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Liege was once a bishopric, comprising a wider territory than is enclosed by the boundaries of the modern day province. It has been a center of coal mining and metal working since the twelfth century. This industry led to the early empowerment of an artisan class, who often clashed with the bishops and the landed nobility, and eked out a few freedoms for themselves sooner than similar classes in the rest of Belgium and Europe. Industrial development continues apace to the present day, especially along the Meuse River in the north, and near where the Albert Canal splits off of the Meuse, ultimately connecting Liege with Antwerpen.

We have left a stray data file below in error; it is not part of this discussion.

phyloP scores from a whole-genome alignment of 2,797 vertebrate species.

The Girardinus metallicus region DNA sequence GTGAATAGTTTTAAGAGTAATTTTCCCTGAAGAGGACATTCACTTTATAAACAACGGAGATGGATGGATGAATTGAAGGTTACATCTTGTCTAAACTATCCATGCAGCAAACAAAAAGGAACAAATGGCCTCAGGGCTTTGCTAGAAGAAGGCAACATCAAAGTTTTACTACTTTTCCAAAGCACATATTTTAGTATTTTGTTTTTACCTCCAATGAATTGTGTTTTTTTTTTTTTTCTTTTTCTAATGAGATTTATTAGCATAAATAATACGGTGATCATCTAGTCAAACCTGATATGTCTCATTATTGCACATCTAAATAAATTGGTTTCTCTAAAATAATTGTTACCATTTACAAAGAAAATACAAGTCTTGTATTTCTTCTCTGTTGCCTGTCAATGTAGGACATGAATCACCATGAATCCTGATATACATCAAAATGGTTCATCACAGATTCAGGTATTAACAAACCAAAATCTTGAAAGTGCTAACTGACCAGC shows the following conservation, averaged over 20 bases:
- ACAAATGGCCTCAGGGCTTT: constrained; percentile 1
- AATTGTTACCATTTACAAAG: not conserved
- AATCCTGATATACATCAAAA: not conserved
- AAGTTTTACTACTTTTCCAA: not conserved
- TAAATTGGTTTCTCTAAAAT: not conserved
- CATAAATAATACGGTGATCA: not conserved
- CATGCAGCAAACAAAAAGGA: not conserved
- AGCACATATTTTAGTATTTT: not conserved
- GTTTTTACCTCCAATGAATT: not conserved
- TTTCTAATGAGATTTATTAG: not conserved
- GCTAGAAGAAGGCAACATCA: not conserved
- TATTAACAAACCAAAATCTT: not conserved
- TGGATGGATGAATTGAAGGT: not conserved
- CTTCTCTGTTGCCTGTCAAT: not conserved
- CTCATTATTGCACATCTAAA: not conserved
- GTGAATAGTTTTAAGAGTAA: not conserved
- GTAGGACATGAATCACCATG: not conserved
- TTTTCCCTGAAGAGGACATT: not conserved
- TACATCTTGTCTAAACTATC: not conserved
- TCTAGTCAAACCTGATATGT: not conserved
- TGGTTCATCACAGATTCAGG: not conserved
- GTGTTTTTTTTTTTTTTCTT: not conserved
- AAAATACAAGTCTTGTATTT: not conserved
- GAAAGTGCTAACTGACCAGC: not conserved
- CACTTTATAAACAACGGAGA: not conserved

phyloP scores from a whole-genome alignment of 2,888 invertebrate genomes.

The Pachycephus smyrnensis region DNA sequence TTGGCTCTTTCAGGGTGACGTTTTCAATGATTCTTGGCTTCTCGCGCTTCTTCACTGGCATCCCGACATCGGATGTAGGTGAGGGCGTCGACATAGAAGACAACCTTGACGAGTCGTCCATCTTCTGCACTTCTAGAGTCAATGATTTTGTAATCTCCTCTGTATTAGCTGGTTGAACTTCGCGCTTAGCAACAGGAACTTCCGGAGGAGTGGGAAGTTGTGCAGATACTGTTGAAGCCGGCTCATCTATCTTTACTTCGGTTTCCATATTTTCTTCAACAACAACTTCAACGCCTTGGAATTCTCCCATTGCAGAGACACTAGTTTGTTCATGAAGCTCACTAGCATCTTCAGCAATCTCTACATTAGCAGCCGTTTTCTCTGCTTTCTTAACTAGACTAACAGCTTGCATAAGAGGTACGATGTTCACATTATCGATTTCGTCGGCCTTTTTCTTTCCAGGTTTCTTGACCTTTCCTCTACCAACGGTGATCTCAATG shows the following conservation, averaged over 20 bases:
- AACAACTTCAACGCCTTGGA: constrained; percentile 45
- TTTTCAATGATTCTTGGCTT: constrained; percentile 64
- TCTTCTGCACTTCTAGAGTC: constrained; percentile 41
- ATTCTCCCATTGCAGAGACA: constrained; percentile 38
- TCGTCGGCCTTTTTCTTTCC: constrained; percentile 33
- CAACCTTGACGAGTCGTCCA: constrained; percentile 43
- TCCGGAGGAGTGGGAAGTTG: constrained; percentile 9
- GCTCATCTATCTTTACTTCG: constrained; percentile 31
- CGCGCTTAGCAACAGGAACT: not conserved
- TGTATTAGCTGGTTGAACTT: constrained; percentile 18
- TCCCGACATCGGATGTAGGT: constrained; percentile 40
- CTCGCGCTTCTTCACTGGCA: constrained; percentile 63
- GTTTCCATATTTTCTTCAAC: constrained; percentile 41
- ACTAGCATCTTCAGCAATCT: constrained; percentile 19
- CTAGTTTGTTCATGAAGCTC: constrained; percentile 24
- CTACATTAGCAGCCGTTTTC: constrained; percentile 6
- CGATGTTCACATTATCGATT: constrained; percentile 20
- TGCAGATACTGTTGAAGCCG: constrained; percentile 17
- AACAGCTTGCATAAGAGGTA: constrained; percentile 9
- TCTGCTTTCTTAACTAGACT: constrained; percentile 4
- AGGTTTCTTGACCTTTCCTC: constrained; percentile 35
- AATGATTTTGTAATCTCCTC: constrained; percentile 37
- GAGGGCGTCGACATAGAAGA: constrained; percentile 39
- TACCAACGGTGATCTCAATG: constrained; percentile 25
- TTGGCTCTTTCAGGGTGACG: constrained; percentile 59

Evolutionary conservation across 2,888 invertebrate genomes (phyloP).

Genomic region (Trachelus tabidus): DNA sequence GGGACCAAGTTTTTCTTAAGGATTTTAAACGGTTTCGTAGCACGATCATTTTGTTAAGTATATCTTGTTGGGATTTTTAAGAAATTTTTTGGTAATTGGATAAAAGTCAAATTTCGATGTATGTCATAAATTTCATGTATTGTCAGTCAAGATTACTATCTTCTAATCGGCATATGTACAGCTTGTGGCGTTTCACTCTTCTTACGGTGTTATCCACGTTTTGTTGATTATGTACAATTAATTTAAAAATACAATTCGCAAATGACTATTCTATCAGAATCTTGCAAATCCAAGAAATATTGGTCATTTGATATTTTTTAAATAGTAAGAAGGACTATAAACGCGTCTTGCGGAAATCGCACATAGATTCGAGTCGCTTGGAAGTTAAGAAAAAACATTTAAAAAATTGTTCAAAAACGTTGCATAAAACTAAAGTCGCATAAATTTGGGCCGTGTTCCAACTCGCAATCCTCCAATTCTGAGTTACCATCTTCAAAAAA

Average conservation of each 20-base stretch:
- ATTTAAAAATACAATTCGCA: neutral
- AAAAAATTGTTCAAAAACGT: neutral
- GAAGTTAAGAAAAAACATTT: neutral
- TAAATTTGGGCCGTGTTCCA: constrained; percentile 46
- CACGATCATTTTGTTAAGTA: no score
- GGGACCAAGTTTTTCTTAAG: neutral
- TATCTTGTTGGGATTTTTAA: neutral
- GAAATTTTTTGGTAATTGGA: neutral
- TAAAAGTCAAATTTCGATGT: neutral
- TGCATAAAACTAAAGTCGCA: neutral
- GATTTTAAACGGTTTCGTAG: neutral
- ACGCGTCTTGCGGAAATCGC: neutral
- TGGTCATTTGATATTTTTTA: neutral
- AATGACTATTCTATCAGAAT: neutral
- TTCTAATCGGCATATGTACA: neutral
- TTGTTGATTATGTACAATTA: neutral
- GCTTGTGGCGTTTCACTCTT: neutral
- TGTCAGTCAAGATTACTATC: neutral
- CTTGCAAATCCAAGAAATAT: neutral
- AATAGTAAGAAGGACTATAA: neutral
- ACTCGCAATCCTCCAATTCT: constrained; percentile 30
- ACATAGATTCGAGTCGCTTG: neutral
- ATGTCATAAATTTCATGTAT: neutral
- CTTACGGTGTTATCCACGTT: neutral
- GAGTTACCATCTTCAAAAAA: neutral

French is the official language of Liege, except in the German Cantons in the east. The largest cities are Liege (the capital), Verviers, and Huy. The geography of Liege is varied, with the Haspengouw (Hesbaye in French) in the northwest, the Condroz in the southwest, the Herve in the northeast, and the Hautes Fagnes in the southeast.